Even though every sales rep has their style and preferred method of working, they need to work towards common business goals as part of a greater team.
As they adapt their work to this sales process map, they can keep their unique approach while consistently delivering great results.
Allows leadership to have a high-level overview
Leadership needs to comprehensively understand the entire process as it can open plenty of opportunities for improvement, optimization, and sales efficiency.
In addition, if leaders want to enjoy a successful business, they must be actively involved in creating standardized processes, giving their employees the confidence and experience to perform to the best of their abilities.
Eases the onboarding process of new sales reps
Training new employees can be expensive, and you don't have much room for error.
That’s why it's so important to have a clear and effective onboarding process that will help fresh recruits adapt to the company's sales process and aid seasoned sales professionals when passing on their knowledge.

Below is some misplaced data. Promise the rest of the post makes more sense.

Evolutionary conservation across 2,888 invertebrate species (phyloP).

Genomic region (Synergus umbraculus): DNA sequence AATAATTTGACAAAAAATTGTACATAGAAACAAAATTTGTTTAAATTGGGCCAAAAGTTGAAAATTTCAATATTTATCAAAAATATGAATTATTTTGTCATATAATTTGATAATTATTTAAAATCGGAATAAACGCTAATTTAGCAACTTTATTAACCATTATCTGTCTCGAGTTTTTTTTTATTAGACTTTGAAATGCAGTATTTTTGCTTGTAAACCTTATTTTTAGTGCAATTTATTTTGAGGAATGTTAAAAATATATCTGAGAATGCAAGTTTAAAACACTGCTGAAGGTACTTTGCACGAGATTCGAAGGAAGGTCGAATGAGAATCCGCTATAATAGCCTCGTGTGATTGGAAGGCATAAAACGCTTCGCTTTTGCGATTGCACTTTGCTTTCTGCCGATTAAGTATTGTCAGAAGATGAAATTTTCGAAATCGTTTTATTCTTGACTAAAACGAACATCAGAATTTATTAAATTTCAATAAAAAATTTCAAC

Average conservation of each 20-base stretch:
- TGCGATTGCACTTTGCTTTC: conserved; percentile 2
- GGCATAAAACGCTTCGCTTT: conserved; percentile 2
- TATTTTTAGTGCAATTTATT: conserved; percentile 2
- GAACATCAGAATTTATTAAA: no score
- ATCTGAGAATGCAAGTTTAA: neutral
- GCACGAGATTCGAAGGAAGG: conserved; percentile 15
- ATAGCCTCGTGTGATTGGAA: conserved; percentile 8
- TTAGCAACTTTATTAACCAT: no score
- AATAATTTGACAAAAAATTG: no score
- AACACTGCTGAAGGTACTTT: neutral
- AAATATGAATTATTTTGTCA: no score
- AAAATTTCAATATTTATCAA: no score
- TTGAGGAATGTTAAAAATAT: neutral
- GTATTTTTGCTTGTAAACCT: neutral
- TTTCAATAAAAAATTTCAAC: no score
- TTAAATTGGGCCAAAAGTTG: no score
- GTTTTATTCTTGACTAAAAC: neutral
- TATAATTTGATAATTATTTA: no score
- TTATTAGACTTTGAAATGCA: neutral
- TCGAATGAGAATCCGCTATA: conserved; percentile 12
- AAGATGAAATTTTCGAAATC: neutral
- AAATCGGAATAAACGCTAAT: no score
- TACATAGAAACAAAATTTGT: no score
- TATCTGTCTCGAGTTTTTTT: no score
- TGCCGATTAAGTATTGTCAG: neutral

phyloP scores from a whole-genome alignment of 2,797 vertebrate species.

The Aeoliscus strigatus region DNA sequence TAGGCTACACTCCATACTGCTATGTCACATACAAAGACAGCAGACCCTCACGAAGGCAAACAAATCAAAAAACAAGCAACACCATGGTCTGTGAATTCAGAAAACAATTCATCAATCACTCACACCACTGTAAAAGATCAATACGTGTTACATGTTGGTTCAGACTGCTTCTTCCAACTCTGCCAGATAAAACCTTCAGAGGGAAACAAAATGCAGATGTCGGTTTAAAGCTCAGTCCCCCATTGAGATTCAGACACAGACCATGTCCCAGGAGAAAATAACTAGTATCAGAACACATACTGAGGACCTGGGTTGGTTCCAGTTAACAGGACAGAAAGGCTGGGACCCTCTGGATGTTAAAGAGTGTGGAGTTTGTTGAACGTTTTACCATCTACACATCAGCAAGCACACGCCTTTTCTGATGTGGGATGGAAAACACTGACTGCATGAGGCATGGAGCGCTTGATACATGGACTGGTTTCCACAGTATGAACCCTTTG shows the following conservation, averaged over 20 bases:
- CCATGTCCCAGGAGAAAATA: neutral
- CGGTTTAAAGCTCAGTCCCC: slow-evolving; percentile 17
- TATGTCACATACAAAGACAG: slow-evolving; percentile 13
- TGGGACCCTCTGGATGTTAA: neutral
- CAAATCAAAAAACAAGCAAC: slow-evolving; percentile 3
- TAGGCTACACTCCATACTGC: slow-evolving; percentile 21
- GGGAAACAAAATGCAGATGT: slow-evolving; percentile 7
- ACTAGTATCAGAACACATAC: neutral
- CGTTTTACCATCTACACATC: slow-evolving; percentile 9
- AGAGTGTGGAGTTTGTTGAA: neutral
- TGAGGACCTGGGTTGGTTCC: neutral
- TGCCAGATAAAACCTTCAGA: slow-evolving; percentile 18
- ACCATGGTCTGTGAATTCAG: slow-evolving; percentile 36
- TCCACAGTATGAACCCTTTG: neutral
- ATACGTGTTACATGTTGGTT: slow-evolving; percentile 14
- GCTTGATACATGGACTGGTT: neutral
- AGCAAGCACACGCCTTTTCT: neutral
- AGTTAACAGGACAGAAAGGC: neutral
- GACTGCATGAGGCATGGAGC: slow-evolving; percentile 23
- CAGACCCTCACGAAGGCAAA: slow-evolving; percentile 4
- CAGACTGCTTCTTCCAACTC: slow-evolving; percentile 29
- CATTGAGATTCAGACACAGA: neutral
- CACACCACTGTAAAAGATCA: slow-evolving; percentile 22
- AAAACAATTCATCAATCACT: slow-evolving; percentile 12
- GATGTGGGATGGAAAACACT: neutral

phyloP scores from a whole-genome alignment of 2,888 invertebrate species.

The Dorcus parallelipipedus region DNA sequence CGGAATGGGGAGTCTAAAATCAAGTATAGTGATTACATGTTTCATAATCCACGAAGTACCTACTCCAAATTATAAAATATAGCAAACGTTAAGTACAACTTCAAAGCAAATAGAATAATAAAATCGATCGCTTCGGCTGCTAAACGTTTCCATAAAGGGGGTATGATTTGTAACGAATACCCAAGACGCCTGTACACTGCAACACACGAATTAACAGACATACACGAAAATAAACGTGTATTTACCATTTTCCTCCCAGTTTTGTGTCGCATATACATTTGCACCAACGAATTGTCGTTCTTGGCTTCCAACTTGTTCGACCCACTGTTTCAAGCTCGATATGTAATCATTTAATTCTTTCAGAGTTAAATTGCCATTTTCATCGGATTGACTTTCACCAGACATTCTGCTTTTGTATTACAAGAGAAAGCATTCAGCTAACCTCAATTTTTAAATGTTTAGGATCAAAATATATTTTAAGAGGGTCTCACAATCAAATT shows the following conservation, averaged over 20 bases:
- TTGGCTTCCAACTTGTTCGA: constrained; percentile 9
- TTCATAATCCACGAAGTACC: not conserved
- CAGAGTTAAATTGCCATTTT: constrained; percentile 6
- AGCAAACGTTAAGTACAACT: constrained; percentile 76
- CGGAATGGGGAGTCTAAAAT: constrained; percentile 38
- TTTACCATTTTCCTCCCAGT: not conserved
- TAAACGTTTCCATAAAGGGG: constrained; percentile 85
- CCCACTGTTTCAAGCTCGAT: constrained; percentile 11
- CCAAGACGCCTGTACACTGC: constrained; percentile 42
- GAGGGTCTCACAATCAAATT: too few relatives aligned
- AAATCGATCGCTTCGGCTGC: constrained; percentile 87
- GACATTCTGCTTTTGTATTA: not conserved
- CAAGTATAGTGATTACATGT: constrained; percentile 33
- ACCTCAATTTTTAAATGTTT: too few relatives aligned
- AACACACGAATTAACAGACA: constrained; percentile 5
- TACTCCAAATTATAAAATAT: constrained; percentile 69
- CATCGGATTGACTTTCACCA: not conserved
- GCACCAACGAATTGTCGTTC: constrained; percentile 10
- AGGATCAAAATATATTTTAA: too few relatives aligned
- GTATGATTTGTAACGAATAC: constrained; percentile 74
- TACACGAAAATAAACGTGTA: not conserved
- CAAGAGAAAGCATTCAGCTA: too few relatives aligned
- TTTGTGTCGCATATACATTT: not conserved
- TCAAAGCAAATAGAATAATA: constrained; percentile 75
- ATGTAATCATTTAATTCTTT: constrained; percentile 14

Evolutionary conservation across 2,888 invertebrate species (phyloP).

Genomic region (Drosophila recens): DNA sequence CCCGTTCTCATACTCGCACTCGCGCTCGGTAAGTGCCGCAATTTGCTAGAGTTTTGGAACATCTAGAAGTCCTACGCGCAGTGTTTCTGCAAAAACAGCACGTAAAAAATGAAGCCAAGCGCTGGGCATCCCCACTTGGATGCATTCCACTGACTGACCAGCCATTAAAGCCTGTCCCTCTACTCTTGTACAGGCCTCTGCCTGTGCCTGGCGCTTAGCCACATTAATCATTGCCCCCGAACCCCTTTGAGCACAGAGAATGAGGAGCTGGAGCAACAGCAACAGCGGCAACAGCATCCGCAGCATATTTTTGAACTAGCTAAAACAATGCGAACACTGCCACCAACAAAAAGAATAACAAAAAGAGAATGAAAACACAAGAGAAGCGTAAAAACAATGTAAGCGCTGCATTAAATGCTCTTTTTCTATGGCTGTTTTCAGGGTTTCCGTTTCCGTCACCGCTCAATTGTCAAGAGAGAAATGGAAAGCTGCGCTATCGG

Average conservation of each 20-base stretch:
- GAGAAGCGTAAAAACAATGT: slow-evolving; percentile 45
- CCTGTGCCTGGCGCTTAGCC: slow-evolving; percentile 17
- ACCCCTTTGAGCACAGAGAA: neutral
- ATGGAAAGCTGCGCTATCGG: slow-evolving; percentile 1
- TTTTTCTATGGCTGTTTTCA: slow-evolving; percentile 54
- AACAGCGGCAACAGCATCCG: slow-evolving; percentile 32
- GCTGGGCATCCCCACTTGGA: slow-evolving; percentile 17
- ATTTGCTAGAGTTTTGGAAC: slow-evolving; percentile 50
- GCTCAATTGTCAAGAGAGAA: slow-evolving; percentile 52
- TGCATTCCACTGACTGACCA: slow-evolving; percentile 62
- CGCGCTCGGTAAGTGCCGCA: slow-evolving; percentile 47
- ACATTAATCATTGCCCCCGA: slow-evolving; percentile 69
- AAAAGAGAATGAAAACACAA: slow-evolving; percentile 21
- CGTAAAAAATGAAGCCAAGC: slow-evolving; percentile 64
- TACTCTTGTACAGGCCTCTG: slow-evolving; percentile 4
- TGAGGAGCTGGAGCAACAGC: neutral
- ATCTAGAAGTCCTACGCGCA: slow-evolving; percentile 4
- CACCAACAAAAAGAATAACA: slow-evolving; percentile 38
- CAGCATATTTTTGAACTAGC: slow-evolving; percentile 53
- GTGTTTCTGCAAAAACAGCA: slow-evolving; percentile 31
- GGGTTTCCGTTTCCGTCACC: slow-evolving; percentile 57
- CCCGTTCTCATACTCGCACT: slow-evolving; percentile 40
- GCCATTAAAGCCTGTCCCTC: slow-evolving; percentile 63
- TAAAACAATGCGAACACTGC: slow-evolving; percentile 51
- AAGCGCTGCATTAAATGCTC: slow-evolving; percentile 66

Helps the evaluation process
When an effective sales process map is in place, it's easy to spot individual mistakes and missed goals.
For example, suppose one of your sales reps has problems closing deals or moving potential customers to the next stage of the sales process. In that case, it's likely they’re doing something wrong.
Increases sales confidence and ingenuity
Because sales process mapping is done by multiple teams and not just the sales department, employees will be prepared for all kinds of mishaps, such as customer objections in the first sales interaction, a slow decision process, and potential doubts about the product or service.
How to create a sales process map
Now that you know why it’s important to map your sales process, let's look at how to actually create a sales process map.
1. Involve all stakeholders
When creating a sales process map, you need to gather everyone around the table and invite them to contribute. Of course, you can also call individual meetings with each team if it's hard to combine schedules, but the best strategy is to have them all in one place.